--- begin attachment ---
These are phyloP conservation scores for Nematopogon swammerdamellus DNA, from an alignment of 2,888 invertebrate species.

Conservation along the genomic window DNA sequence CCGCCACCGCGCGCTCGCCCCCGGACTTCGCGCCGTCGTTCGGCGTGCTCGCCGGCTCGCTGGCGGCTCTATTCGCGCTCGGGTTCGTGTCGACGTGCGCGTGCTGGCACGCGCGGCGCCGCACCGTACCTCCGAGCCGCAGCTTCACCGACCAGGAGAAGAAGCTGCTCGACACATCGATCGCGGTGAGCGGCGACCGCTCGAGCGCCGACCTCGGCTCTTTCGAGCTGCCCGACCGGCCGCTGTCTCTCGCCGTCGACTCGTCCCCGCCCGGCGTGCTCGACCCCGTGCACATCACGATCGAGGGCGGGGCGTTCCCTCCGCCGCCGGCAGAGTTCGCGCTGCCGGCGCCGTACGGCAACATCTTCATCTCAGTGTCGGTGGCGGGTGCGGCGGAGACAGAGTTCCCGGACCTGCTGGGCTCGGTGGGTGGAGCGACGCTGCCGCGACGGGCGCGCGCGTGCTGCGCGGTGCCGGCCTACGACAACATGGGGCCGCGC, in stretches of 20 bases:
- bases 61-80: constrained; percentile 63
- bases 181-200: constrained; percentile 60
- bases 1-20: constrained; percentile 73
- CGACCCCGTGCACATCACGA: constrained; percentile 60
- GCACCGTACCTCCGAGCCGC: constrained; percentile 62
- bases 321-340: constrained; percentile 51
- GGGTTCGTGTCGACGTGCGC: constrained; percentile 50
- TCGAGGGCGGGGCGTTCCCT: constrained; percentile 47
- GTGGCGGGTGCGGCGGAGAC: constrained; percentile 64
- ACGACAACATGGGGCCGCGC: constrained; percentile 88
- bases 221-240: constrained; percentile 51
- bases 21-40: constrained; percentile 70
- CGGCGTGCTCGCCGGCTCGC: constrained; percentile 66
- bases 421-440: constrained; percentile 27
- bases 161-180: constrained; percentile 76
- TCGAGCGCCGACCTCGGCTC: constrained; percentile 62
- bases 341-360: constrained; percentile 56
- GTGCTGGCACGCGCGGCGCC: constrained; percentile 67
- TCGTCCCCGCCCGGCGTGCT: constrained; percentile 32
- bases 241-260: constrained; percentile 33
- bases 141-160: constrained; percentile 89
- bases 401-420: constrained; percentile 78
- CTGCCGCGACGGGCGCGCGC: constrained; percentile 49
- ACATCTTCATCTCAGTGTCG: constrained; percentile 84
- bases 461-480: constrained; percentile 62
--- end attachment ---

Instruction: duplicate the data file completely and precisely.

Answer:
These are phyloP conservation scores for Nematopogon swammerdamellus DNA, from an alignment of 2,888 invertebrate species.

Conservation along the genomic window DNA sequence CCGCCACCGCGCGCTCGCCCCCGGACTTCGCGCCGTCGTTCGGCGTGCTCGCCGGCTCGCTGGCGGCTCTATTCGCGCTCGGGTTCGTGTCGACGTGCGCGTGCTGGCACGCGCGGCGCCGCACCGTACCTCCGAGCCGCAGCTTCACCGACCAGGAGAAGAAGCTGCTCGACACATCGATCGCGGTGAGCGGCGACCGCTCGAGCGCCGACCTCGGCTCTTTCGAGCTGCCCGACCGGCCGCTGTCTCTCGCCGTCGACTCGTCCCCGCCCGGCGTGCTCGACCCCGTGCACATCACGATCGAGGGCGGGGCGTTCCCTCCGCCGCCGGCAGAGTTCGCGCTGCCGGCGCCGTACGGCAACATCTTCATCTCAGTGTCGGTGGCGGGTGCGGCGGAGACAGAGTTCCCGGACCTGCTGGGCTCGGTGGGTGGAGCGACGCTGCCGCGACGGGCGCGCGCGTGCTGCGCGGTGCCGGCCTACGACAACATGGGGCCGCGC, in stretches of 20 bases:
- bases 61-80: constrained; percentile 63
- bases 181-200: constrained; percentile 60
- bases 1-20: constrained; percentile 73
- CGACCCCGTGCACATCACGA: constrained; percentile 60
- GCACCGTACCTCCGAGCCGC: constrained; percentile 62
- bases 321-340: constrained; percentile 51
- GGGTTCGTGTCGACGTGCGC: constrained; percentile 50
- TCGAGGGCGGGGCGTTCCCT: constrained; percentile 47
- GTGGCGGGTGCGGCGGAGAC: constrained; percentile 64
- ACGACAACATGGGGCCGCGC: constrained; percentile 88
- bases 221-240: constrained; percentile 51
- bases 21-40: constrained; percentile 70
- CGGCGTGCTCGCCGGCTCGC: constrained; percentile 66
- bases 421-440: constrained; percentile 27
- bases 161-180: constrained; percentile 76
- TCGAGCGCCGACCTCGGCTC: constrained; percentile 62
- bases 341-360: constrained; percentile 56
- GTGCTGGCACGCGCGGCGCC: constrained; percentile 67
- TCGTCCCCGCCCGGCGTGCT: constrained; percentile 32
- bases 241-260: constrained; percentile 33
- bases 141-160: constrained; percentile 89
- bases 401-420: constrained; percentile 78
- CTGCCGCGACGGGCGCGCGC: constrained; percentile 49
- ACATCTTCATCTCAGTGTCG: constrained; percentile 84
- bases 461-480: constrained; percentile 62